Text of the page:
• However, thresholds are trumped by a fair

Mandatory Findings of Significance
  • Check the left column box on Question XVII if the
    project will
  • Substantially degrade environmental quality
  • Substantially reduce fish or wildlife habitat
  • Cause a fish or wildlife habitat to drop below
    self-sustaining levels
  • Threaten to eliminate a plant or animal community
  • Substantially reduce numbers or restrict range of
    a rare, threatened, or endangered species
  • Eliminate important examples of major periods of
    California history or prehistory

Mandatory Findings of Significance, contd
  • Or, check the left box if the project will
  • Cause substantial adverse effects on humans
  • Achieve short-term environmental goals to
    detriment of long-term goals
  • Result in possible cumulative impacts
  • (partial list see Guidelines 15065)

Checklist Categories The Four Columns
  • Potentially significant impact
  • Less than significant with mitigation
  • Less than significant impact
  • No impact

Potentially Significant Impact
  • The project may have a substantial adverse impact
    on the environment
  • OR
  • Mitigation has been identified but is within
    jurisdiction and discretion of others to impose
  • Any one check in this column requires an
    EIR-level SED (or mitigation/recirculation)

Less than Significant With Mitigation
  • Mitigation must be within Water Board authority,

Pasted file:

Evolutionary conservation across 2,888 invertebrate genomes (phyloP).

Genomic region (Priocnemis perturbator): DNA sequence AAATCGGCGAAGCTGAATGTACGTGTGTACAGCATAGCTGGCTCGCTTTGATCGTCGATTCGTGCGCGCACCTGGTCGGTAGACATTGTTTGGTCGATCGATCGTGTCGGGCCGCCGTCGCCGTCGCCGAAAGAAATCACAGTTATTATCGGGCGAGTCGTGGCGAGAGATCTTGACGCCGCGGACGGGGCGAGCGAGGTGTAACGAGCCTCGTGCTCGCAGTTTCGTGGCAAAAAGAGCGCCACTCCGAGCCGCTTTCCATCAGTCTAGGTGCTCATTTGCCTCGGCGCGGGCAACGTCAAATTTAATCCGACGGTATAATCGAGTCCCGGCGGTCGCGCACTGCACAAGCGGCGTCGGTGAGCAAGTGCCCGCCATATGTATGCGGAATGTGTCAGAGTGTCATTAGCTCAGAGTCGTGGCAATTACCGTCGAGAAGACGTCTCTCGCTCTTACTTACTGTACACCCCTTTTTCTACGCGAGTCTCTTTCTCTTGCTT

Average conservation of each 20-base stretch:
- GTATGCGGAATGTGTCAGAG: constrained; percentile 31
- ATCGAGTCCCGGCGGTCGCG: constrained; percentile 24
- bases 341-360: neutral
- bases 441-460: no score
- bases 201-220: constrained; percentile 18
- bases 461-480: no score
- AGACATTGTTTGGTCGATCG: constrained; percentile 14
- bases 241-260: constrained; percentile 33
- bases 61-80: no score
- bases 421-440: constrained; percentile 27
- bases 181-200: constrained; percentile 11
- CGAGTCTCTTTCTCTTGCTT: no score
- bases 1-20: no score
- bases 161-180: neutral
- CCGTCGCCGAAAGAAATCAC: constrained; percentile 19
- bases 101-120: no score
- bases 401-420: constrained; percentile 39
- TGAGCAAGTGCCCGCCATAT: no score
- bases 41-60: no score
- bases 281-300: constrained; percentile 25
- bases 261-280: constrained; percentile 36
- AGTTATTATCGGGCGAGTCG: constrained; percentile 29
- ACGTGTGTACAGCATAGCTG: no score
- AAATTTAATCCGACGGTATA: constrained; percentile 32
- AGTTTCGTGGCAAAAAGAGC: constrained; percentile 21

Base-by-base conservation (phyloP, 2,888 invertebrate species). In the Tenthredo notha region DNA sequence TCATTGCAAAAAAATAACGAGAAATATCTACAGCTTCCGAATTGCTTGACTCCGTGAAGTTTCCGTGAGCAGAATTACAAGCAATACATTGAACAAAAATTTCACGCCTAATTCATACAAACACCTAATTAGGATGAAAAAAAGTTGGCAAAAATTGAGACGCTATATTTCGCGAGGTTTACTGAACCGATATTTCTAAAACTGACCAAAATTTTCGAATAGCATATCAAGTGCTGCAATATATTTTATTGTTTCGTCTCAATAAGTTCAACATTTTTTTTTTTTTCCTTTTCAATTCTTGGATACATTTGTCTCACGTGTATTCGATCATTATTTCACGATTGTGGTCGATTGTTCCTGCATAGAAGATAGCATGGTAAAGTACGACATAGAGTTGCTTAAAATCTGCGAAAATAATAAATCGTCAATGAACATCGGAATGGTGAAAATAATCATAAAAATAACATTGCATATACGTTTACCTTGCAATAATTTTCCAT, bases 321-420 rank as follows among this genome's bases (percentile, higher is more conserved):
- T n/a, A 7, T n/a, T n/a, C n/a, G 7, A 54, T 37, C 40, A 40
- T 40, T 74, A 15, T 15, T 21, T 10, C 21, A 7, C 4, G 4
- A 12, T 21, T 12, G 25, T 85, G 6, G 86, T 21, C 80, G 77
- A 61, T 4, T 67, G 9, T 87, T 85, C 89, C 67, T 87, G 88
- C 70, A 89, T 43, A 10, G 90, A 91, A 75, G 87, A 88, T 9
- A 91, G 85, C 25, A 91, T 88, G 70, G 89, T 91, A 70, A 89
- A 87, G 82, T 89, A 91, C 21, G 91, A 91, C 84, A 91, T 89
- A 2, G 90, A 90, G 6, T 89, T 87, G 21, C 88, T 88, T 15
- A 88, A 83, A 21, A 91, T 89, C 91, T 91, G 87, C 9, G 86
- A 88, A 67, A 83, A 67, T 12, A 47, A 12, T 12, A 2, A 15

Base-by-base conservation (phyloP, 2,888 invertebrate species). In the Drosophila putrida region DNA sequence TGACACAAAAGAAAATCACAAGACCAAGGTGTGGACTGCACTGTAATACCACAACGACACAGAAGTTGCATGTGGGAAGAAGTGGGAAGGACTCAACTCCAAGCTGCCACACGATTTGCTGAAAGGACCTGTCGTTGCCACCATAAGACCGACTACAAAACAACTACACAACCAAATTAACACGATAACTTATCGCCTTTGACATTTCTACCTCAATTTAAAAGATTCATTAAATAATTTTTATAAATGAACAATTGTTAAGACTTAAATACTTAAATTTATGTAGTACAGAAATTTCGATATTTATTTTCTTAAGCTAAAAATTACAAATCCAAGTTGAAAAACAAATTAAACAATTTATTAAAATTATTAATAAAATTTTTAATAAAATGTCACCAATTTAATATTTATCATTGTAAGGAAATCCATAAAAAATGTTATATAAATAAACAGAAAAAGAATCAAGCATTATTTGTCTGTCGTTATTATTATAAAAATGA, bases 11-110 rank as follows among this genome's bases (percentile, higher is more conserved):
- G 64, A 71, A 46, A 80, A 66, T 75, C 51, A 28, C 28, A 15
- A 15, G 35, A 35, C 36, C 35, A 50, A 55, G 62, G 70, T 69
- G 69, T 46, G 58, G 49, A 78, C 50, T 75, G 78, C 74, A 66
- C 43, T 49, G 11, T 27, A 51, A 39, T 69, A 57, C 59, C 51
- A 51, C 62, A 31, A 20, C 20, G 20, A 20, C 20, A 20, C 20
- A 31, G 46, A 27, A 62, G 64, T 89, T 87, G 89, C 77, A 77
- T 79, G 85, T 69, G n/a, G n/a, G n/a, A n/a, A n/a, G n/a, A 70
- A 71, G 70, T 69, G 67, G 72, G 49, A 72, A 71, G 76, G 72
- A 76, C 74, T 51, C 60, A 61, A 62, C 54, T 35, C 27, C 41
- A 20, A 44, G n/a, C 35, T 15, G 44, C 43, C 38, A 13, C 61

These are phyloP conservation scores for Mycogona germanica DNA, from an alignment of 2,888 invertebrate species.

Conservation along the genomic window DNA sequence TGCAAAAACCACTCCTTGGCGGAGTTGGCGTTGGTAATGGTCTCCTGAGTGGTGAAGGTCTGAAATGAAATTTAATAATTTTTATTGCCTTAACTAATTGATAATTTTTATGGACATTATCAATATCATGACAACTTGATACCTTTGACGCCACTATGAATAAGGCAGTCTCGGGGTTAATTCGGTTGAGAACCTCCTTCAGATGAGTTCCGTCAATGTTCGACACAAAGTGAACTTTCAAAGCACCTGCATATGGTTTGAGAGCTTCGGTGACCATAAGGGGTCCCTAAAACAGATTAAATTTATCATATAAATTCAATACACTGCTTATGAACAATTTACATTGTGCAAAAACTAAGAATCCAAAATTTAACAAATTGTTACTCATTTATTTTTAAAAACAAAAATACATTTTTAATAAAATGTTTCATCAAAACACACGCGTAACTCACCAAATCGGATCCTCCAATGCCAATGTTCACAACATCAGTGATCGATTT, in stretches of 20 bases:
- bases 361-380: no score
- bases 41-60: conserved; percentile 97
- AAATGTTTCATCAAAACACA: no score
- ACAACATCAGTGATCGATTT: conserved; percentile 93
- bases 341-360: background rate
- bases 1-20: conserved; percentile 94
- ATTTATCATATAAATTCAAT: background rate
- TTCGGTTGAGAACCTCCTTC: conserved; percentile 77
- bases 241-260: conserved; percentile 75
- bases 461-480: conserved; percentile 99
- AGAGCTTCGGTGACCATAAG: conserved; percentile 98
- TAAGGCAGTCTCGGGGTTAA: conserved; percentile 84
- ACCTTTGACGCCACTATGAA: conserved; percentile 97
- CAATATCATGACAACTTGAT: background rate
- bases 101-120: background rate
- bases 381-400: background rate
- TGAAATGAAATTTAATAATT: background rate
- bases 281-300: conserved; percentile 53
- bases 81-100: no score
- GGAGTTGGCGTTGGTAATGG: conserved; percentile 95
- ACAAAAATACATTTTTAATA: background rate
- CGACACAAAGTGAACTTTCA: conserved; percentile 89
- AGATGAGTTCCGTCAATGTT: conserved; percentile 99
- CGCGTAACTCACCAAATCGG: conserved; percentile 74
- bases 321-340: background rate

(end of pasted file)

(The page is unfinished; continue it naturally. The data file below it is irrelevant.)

or relatively certain to be required by another
  • Neg Dec or Mitigated Neg Dec-level SED possible
  • There are no checks in the potentially
    significant column
  • AND
  • All mitigation measures are incorporated into the
    project before public document review
  • Incorporation of mitigation after public review
    may require recirculation

Less Than Significant Impact
  • Environmental impact is not
  • OR
  • Impact is not adverse

No Impact
  • The project will not affect the resource being

Scan Your Checks!
  • Any check in the far left column requires an
    EIR-level SED
  • If applicable, consider additional mitigation/
  • If all checks are in the right three columns, you
    get to do a Neg Dec-level SED!
  • Unlikely for TMDLswhere we cant specify manner
    of compliance, and must specify reasonable range
    of compliance measures and analyze
  • For CRPs, distinction between Mitigated Neg Dec-
    and Neg Dec-level SEDs is largely immaterial

  • Support each check with an Explanation
  • All checklist conclusions must be supported by
    evidence and analysis
  • Sometimes this is simple
  • Sometimes it requires research or additional
    studies (include in analysis)
  • Sometimes it requires technical expertise or
  • If you include explanations in the Staff Report,
    reference location in checklist

Example Air Quality
  • Consult with local/regional air quality districts
  • Describe air quality regulatory status (e.g.,
  • Describe regional air quality plans and policies
  • Describe existing ambient conditions and
  • Will the project result in direct or indirect
    significant impacts on air quality?
  • Determination may depend on environmental setting

  • There are resources available to help analyze
    project impacts
  • The handout lists resources by subject
  • Use these resources to start researching the
    baseline, the resource issues, thresholds/standard
    s, significance, and cumulative impacts